7. JACK NICHOLSON WAS THE FIRST CHOICE FOR THE JOKER, BUT HE WASN’T THE ONLY CHOICE.

From the beginning, Uslan concluded that Jack Nicholson was the perfect choice to play The Joker, and was “walking on air” when the production finally cast him. He certainly wasn’t the only actor considered, though. Among Burton’s considerations were Willem Dafoe, James Woods, Brad Dourif, David Bowie, and Robin Williams (who really wanted the part).

8. TIM BURTON WON JACK NICHOLSON OVER WITH HORSEBACK RIDING.

When Nicholson was asked to discuss playing The Joker, he invited Burton and producer Peter Guber to visit him in Aspen for some horseback riding. When Burton learned that was what they’d be doing, he told Guber “I don’t ride,” to which Guber replied “You do today!” So, a “terrified” Burton got on a horse and rode alongside Nicholson, and the star ultimately agreed to play the Clown Prince of Crime.

9. EDDIE MURPHY WAS ONCE CONSIDERED TO PLAY ROBIN.

Though the character of Robin was ultimately scrapped because it simply didn’t feel like there was room for him in the film, he did appear in early drafts of the script, and at one point producers considered casting Eddie Murphy—who, you must remember, was one of the biggest movie stars of the 1980s—for the role. 

10. SEAN YOUNG WAS THE ORIGINAL VICKI VALE.

Burton initially cast Blade Runner star Sean Young as acclaimed photographer Vicki Vale, who would become Bruce Wayne’s love interest. Young was part of the pre-production process on Batman for several weeks until, while practicing horseback riding for a scene that was ultimately cut, she fell from her horse and was seriously injured. With just a week to go until shooting, producers had to act fast to find a replacement, and decided on Kim Basinger, who essentially joined the production overnight.

11. TIM BURTON WASN’T OFFICIALLY HIRED UNTIL BEETLEJUICE BECAME A HIT.

Though he was basically already a part of the production, Burton wasn’t officially the director of Batman right away. Warner Bros. showed interest in him working on the film after the success of Pee-wee’s Big Adventure, but according to Burton they only officially hired him after the first weekend grosses for Beetlejuice came in.

“They were just waiting to see how Beetlejuice did,” Burton said. “They didn’t want to give me that movie unless Beetlejuice was going to be okay. They wouldn’t say that, but that was really the way it was.”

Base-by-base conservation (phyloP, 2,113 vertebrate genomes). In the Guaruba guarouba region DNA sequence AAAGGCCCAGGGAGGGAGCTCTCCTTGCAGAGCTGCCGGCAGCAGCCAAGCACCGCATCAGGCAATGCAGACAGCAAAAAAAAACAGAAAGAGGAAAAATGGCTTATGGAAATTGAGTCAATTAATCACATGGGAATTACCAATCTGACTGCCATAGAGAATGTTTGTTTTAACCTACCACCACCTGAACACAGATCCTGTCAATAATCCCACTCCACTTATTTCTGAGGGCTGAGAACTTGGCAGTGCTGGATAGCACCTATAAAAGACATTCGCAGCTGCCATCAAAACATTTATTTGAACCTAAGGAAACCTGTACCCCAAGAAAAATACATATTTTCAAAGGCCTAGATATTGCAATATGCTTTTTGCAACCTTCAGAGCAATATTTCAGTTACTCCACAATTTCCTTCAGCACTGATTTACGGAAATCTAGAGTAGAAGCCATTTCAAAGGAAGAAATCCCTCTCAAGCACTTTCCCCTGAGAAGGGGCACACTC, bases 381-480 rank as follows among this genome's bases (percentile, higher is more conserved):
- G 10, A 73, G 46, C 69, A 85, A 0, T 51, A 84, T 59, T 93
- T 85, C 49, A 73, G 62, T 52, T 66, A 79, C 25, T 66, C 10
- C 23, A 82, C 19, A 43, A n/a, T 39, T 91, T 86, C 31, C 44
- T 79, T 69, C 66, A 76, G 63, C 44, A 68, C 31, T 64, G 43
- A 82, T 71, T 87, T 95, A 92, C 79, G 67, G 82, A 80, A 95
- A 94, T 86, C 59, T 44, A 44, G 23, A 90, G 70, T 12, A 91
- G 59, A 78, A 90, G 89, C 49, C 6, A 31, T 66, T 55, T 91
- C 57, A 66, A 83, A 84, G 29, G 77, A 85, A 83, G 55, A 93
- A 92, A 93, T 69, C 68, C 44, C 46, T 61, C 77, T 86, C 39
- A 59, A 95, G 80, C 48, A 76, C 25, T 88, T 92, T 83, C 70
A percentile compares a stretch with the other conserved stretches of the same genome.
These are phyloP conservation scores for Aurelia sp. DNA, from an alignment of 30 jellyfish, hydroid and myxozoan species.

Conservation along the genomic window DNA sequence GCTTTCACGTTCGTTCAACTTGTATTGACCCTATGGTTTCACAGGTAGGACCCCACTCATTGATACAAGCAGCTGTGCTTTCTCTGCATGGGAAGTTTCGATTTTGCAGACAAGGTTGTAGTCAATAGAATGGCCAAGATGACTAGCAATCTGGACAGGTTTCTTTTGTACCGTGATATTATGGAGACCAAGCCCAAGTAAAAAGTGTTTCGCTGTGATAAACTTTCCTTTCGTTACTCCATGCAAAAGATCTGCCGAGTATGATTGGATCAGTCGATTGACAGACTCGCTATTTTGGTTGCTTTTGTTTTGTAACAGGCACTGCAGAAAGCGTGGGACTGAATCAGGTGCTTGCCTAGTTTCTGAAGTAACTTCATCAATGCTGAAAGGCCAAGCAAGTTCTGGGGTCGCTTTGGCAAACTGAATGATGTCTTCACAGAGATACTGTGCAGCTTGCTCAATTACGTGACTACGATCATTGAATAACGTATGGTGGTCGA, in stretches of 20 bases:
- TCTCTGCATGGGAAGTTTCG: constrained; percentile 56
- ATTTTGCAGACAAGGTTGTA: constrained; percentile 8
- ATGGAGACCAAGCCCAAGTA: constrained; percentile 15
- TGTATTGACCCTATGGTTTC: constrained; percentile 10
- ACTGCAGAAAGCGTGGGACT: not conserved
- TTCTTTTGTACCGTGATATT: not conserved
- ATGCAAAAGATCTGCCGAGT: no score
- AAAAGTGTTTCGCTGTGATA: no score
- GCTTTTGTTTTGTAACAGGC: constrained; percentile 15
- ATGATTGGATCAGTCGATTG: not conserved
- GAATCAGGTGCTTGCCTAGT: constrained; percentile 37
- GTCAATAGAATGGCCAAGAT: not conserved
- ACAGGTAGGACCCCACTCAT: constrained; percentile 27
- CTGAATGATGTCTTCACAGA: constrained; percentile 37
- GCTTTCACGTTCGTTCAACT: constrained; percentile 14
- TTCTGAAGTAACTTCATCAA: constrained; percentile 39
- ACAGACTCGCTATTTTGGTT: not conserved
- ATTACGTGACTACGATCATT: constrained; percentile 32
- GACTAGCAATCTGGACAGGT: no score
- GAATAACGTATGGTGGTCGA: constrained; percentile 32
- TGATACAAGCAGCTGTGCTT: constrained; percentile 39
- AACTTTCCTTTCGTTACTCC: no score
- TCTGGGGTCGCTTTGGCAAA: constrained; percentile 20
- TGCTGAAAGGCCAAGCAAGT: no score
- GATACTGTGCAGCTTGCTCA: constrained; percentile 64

12. DANNY ELFMAN THOUGHT HE WAS GOING TO BE FIRED UNTIL HE PLAYED THE MAIN THEME.

Danny Elfman is now considered one of our great movie composers, but at the time Batman was released he didn’t have any blockbuster credits to his name. He recalls meeting with Burton (with whom he had worked on Pee-wee’s Big Adventure) and producer Jon Peters to go over some of the music he’d already written for the film, and feeling “a lot of skepticism” over whether he should be the composer for Batman. It wasn’t until Burton said “Play the march,” and Elfman went into what would become the opening credits theme for the film, that he won Peters over.

“Jon jumped out of his chair, really just almost started dancing around the room,” Elfman said.

13. THE JOKER WASN’T ALWAYS GOING TO KILL BATMAN’S PARENTS.

In the final film, The Joker (then named Jack Napier) is revealed to be the gangster who guns down Bruce Wayne’s parents in the streets of Gotham City. It’s a twist that some comic book fans still dislike, and according to screenwriter Sam Hamm, it definitely wasn’t his fault.

“That was something that Tim had wanted from early on, and I had a bunch of arguments with him and wound up talking him out of it for as long as I was on the script. But, once the script went into production, there was a writer’s strike underway, and so I wasn’t able to be with the production as it was shooting over in London, and they brought in other people.”

Hamm also emphasizes that it was also not his idea to show Alfred letting Vicki Vale into the Batcave.